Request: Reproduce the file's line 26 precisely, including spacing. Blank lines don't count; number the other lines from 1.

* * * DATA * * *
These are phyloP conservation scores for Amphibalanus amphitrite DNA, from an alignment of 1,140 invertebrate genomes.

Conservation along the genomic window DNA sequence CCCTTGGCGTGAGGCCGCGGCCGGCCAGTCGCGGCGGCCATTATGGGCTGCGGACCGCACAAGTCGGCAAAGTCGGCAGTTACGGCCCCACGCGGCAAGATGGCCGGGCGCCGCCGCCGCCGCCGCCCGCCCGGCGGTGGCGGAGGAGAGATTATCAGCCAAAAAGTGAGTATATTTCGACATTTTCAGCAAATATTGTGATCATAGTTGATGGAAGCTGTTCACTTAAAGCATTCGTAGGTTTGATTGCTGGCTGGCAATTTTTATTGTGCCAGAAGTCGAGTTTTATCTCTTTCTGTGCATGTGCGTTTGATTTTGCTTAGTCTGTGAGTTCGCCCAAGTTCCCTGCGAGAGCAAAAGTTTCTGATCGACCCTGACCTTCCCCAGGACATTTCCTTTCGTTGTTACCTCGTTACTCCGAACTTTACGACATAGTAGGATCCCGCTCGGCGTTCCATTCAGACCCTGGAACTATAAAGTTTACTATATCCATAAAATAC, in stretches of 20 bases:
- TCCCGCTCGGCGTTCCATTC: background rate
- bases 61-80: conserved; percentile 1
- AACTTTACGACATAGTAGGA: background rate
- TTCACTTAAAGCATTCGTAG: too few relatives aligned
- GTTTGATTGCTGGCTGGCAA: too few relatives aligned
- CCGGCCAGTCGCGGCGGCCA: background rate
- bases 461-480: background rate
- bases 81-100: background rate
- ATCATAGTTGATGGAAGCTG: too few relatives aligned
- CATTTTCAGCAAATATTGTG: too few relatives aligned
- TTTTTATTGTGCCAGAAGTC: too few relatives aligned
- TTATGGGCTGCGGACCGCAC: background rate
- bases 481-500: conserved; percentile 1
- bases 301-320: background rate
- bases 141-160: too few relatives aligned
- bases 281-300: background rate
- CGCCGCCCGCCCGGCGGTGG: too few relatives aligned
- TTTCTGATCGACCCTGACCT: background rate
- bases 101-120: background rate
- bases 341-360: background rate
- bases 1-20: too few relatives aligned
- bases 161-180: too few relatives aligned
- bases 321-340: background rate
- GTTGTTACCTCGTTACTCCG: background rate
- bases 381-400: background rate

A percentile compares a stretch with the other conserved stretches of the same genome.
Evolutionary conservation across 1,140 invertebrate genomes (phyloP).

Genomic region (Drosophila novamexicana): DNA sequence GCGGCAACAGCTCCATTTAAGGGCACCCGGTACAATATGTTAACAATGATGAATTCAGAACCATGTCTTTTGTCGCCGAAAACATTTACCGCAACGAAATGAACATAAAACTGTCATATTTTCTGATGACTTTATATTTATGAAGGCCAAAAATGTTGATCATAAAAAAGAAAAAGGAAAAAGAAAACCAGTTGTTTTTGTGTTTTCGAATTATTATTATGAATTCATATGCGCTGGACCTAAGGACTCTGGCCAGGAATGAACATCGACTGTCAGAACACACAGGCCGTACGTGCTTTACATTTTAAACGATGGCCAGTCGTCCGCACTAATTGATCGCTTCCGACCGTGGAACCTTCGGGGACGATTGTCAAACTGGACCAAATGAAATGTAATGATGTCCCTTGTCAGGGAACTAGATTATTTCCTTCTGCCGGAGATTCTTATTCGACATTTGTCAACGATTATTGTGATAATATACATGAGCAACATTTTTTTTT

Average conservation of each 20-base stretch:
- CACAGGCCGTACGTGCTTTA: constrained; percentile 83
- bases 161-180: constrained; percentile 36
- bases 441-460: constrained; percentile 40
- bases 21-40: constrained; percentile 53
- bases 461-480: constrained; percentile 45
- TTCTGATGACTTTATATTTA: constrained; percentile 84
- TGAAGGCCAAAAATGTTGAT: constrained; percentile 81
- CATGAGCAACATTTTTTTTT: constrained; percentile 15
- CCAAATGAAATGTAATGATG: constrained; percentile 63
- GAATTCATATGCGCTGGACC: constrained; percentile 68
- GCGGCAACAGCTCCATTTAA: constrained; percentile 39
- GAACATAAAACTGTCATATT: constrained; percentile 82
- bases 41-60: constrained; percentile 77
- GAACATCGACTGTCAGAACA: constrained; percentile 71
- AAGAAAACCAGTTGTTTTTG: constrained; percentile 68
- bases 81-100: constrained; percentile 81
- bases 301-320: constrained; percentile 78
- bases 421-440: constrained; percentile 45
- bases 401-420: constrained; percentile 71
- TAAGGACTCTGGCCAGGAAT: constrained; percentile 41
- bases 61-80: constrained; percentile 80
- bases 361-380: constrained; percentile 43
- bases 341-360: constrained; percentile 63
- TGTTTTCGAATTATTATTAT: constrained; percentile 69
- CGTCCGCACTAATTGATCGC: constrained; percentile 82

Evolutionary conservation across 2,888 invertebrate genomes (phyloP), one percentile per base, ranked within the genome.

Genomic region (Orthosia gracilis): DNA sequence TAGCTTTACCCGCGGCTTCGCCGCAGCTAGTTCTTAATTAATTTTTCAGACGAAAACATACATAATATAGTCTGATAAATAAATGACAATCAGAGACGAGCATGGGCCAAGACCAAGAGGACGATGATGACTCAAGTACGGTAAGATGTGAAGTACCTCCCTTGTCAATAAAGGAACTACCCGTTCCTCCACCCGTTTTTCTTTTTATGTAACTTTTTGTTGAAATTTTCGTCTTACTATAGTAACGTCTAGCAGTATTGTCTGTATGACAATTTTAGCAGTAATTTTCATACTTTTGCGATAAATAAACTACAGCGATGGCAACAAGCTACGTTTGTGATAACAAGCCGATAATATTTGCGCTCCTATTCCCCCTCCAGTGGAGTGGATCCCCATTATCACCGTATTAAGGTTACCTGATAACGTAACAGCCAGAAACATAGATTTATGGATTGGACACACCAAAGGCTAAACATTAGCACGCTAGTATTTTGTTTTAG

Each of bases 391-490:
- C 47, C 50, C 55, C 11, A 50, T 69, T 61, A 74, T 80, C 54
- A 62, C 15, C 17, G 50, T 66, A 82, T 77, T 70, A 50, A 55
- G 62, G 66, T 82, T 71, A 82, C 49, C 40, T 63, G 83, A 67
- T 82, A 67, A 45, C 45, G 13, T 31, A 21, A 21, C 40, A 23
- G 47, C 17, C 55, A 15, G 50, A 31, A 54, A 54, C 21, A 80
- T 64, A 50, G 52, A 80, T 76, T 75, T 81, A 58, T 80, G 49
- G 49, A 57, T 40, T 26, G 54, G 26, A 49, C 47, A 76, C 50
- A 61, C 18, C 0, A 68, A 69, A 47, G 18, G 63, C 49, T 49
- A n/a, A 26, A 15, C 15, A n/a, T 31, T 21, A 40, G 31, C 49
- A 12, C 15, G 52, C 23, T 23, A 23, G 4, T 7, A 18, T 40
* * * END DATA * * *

- GTTGTTACCTCGTTACTCCG: background rate